There are many more photos on the main thread on RMWeb. Head over and read through the full thread and see a lot more photos of the layout. You’ll thank me once you’ve visited.
As a final teaser…
Clicking the image will take you to another thread where many of Seb’s images from Facebook have been linked and shared for those not on the specific Facebook group.
Using Sunset Valley Railroad switch stands on the layout
Operating realism is very important to me. It ensures that those working my layouts move at a realistic pace and in a realistic way. Switch operation is a big part of that goal for me.
The source of inspiration – Port Rowan in 1:64
Originally inspired by a post on Trevor Marshall’s Port Rowan blog, I want to include these switch stands as a part of my operating realism approach.
I particularly like the fact that Trevor uses a single style of padlock to lock the switches along with a length of chain. This ensures that all switches must be unlocked before use, and relocked after use as happens on the 1:1 railroad.
As Trevor says in the blog post, they are more expensive than other simpler options. However, I think that if you have a small layout, and realistic operation is your thing, then the cost is worth it. And they’ll last forever.
I’ve wanted to share this post for a long time, but only recently found all the links again after long searching. I hope you enjoy reading about this and get inspired.
In my August 18 post we looked at modelling and using Blue Flags for your operating sessions. Thanks to Charles Malinowski’s timely reminder, there’s an additional video for context.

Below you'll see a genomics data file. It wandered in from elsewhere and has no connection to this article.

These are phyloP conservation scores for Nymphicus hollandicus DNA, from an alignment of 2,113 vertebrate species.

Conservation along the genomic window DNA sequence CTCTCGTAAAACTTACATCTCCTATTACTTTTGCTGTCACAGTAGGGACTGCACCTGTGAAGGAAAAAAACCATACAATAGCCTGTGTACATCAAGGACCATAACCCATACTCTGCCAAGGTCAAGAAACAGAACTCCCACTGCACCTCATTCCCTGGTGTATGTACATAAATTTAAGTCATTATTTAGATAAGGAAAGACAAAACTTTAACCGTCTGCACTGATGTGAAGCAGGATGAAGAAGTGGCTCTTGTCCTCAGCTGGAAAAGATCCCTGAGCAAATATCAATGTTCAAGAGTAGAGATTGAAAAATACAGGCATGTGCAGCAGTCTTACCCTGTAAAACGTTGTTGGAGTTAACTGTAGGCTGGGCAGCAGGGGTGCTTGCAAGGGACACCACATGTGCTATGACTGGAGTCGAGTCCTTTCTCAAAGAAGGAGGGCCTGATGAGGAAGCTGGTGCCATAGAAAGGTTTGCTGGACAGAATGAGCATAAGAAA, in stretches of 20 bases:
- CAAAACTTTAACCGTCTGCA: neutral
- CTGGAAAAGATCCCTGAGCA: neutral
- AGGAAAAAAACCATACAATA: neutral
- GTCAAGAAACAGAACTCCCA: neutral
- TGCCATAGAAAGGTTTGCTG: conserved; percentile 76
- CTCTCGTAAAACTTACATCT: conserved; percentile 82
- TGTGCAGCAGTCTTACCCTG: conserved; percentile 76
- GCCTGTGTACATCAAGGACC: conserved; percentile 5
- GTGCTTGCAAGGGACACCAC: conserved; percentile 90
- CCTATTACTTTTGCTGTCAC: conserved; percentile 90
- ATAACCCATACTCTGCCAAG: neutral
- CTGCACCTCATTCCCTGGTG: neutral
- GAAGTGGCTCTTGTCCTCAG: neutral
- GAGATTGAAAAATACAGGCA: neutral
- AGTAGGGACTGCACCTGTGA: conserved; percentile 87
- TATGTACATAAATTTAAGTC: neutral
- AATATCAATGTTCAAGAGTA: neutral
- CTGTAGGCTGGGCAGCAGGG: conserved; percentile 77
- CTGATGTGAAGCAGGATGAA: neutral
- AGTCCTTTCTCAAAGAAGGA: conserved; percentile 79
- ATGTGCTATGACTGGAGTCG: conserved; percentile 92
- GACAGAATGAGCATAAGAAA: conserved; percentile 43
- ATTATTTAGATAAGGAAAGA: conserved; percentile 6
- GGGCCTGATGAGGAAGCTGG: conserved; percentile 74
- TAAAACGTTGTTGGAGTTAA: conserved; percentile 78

MRR Video Series – Taking Care of Business
Model Railroader magazine has a series of videos (most are pay to play). However some of the best of them are free for you to watch. One of these focuses on the SMS Rail Lines industrial park in New Jersey.
I did try to embed their video (as they offer this as an option – like YouTube) however, it didn’t work. Instead you’ll find below the link for the video. THis will take you straight to the page and then play away.
The video is narrated and professionally shot and edited. It is really well done and shows the operations in the Industrial Park and the blue flag in action. Thanks to Charles for reminding me of the video. I hope that you all enjoy watching and learning.
Don’t forget to comment on and share this post with your friends.
Taking Care of Business: SMS Rail Lines